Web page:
As far as religion was concerned, religious students tended toward the biogenetic causal beliefs model more than nonreligious students.46

In general, individuals with high levels of secure attachment preferred the biogenetic model to the psychosocial one in order to explain the origin of mental disorders. In other words, a biogenetic explanation, which does not imply any social or psychological responsibility, seems to characterize persons who feel self-confident, comfortable, and not preoccupied with interpersonal relationships. This result is accompanied by low levels of perceived empathic ability, that is, the individual perceives oneself as rather inefficient regarding the others. As referred to MDCBs, feeling self-confident with interpersonal relationships in general does not mean believing in his/her own capacity to affect the others. These results do not seem to fall in line with the findings of Webb et al31 which evidence a positive relation between fearful attachment and low levels of empathy. Webb et al31 suggest that attachment style may influence the relationship between empathy and discriminating attitudes, in a way that adults who are fearfully attached do not seek personal relationships with others and would feel less empathic toward somebody who is demonstrating socially inappropriate behaviors.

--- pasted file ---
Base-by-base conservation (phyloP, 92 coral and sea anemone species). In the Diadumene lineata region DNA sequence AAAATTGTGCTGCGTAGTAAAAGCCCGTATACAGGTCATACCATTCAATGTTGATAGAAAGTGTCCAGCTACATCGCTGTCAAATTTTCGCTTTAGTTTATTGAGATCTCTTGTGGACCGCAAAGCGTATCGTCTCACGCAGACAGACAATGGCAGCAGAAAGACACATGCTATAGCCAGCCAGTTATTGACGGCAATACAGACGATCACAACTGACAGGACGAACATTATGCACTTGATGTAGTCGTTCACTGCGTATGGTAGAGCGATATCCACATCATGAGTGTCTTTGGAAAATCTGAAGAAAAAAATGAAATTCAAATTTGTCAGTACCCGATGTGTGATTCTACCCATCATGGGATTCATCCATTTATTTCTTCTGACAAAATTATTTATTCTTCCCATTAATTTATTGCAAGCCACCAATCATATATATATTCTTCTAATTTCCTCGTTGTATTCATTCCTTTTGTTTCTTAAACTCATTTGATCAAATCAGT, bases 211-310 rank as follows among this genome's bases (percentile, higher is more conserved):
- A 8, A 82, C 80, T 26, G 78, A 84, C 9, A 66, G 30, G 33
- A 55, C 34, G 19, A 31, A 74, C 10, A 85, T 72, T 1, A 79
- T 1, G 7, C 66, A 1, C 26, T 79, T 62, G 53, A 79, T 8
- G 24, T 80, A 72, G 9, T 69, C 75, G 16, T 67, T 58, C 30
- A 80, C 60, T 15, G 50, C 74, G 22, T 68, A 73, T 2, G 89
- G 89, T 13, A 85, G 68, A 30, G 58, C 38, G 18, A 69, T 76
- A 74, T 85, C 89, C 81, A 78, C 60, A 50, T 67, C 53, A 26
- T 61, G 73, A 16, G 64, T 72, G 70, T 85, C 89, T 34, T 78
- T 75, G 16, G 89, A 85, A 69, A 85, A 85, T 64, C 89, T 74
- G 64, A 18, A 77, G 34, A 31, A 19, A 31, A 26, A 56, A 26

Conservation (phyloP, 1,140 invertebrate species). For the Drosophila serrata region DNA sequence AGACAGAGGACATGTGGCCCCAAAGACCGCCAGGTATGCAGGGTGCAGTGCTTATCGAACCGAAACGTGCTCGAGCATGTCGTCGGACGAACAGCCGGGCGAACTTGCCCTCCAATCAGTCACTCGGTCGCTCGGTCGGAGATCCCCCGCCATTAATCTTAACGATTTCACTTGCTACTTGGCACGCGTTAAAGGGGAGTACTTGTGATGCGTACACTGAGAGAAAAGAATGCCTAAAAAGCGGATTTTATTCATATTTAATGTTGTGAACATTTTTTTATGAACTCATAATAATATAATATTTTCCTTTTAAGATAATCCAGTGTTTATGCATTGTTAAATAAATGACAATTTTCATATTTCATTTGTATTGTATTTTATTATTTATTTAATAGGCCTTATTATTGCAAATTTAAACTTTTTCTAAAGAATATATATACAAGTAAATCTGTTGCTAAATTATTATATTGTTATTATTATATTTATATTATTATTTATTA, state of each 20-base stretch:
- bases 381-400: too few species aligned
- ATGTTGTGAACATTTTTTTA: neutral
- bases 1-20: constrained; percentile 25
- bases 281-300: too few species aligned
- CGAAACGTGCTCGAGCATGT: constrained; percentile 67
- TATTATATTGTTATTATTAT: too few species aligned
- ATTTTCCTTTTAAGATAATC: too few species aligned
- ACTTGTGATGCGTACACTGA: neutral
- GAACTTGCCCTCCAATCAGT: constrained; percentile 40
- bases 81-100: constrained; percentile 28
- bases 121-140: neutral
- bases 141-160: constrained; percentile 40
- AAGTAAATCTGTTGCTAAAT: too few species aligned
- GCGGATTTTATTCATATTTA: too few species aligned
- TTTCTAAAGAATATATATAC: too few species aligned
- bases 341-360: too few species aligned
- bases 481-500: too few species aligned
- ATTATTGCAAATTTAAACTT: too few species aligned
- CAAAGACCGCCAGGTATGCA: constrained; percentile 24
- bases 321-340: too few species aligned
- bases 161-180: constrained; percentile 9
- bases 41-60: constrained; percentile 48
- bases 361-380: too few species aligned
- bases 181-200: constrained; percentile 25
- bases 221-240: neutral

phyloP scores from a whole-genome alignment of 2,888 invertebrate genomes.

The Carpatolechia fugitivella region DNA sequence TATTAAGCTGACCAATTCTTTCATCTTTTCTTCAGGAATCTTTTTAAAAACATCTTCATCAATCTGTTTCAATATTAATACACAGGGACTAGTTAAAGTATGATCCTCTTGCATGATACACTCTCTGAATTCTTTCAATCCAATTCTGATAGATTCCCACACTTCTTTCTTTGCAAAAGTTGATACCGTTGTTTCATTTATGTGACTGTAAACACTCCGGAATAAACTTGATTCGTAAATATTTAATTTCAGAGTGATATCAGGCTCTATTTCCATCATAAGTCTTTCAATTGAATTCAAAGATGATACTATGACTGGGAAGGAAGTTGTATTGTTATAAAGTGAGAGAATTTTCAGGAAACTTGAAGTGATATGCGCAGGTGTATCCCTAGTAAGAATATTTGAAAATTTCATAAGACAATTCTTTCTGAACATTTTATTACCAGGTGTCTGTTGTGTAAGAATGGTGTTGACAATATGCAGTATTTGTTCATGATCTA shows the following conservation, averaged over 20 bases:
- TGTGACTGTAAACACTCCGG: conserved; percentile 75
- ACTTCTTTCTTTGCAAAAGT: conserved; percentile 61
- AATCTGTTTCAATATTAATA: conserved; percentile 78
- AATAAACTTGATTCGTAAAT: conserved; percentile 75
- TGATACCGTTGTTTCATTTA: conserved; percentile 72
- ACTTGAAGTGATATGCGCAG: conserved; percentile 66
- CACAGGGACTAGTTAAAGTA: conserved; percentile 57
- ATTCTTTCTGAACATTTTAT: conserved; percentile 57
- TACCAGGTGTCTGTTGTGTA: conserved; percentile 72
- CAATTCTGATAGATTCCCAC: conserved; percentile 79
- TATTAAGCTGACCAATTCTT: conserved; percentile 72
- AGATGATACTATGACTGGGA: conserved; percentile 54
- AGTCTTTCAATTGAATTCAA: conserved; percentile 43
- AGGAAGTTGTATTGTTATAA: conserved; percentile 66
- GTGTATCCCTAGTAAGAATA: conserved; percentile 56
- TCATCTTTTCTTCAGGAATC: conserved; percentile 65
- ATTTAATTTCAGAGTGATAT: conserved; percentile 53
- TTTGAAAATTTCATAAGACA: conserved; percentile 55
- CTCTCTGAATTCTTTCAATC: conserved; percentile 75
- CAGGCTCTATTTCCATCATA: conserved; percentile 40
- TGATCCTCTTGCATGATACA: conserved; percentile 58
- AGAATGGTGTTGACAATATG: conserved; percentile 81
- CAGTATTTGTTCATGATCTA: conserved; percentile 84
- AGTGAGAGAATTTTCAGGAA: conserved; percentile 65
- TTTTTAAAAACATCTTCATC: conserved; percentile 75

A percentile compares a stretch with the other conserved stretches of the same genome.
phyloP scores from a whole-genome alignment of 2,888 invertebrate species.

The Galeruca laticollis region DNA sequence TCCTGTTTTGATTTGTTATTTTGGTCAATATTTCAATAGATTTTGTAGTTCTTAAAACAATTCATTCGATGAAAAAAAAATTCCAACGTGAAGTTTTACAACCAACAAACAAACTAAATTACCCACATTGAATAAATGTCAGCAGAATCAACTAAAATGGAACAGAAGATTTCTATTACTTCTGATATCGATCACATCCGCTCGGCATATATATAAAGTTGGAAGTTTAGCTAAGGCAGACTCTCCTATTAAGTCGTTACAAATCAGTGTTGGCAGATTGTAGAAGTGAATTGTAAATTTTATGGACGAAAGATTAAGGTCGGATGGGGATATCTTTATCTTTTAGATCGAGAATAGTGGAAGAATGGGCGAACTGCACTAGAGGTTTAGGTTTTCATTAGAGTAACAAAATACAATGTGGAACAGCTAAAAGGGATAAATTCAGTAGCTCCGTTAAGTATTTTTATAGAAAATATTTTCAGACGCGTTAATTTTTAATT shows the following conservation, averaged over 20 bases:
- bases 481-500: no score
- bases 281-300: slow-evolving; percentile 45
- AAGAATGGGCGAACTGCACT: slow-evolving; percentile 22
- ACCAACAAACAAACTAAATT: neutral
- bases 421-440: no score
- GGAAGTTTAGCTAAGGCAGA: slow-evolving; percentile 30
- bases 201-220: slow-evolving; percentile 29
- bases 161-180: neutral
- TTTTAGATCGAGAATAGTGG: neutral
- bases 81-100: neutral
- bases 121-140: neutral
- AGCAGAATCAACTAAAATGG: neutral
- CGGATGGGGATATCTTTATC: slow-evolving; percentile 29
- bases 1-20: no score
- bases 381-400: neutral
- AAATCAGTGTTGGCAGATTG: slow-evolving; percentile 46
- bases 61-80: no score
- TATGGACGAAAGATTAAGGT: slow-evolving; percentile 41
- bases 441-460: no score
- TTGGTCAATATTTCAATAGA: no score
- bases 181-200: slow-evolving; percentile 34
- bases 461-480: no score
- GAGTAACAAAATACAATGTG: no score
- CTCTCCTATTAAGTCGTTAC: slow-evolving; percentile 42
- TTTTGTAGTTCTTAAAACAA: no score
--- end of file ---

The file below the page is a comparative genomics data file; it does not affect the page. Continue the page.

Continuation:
Persons who do not feel particularly stressed preferred a biogenetic model to explain the origin of mental health problems, excluding the psychosocial implications of mental disorders. A majority endorsed sentences such as “Some people are born mentally unstable and are doomed to spend part of their life in mental health care institutions”, “Mental health professionals most probably underestimate the causal relation between a brain damage and a mental disorder”, “Some people are born with a biologically based tendency to present a certain psychological disorder, which then becomes manifest during their development”. These results shed new light on other studies’ findings which show that emotional distress includes emotional responses, such as anxiety and discomfort, which might influence the capacity to recognize others needs and social implications.35,36